ESA-sponsored medical doctor Floris van den Berg scans the horizon and contemplates life at Concordia research station in Antarctica during a freezing picnic. No arrivals will appear on the horizon for nine months – the winter months in Antarctica are too extreme for supplies or people to travel to the remote base, and the closest neighbour is 560 km away.
This outside picnic allows Floris to soak in some last rays of Sun and get some much-needed Vitamin D. Concordia's location almost 2000 km from the South Pole means that its inhabitants do not see the Sun for four months during the winter.
Twelve people will do scientific research and keep the station running in one of the coldest places on Earth – temperatures regularly drop to –80°C. The extreme isolation, cold and location make Concordia an ideal place to perform research in many scientific domains, from glaciology and seismology to astronomy and climate research.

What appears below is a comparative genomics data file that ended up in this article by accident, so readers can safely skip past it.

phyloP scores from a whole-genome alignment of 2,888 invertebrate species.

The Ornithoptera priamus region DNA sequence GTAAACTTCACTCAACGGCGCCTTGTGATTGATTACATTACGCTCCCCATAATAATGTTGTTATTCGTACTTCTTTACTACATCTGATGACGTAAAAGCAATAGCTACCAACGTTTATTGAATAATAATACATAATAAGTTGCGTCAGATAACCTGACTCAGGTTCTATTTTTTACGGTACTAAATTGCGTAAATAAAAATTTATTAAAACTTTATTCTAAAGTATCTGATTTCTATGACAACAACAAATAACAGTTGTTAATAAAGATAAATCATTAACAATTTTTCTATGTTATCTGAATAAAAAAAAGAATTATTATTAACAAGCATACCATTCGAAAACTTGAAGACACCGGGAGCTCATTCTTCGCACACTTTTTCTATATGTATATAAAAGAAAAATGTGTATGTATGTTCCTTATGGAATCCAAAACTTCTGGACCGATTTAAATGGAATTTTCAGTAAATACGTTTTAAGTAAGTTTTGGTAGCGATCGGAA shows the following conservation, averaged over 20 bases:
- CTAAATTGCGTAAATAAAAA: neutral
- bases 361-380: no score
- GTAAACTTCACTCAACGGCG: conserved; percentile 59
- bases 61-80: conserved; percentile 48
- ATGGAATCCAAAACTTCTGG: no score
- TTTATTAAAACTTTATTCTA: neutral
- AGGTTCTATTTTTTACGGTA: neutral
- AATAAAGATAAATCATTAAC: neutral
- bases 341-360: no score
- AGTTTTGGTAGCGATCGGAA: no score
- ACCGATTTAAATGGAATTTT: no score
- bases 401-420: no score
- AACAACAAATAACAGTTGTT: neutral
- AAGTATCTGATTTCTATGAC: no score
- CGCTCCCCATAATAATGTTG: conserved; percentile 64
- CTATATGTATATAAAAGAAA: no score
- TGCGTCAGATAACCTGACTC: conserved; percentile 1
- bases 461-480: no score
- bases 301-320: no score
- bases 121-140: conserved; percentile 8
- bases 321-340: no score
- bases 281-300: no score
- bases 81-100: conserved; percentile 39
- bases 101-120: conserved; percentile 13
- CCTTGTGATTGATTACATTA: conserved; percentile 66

Floris' task is to investigate the crew themselves – spending a year in Concordia has parallels to spending months in a spacecraft and ESA is interested to see how body and mind adapts to the extremes. From testing spacecraft-piloting skills to assessing mood and running CT-scans to chart bone loss, Floris will be running experiments for researchers elsewhere, just like an astronaut on the International Space Station.
Explore further: New arrivals in Antarctica
Read more about the Floris and the crew on the Chronicles of Concordia blog: blogs.esa.int/concordia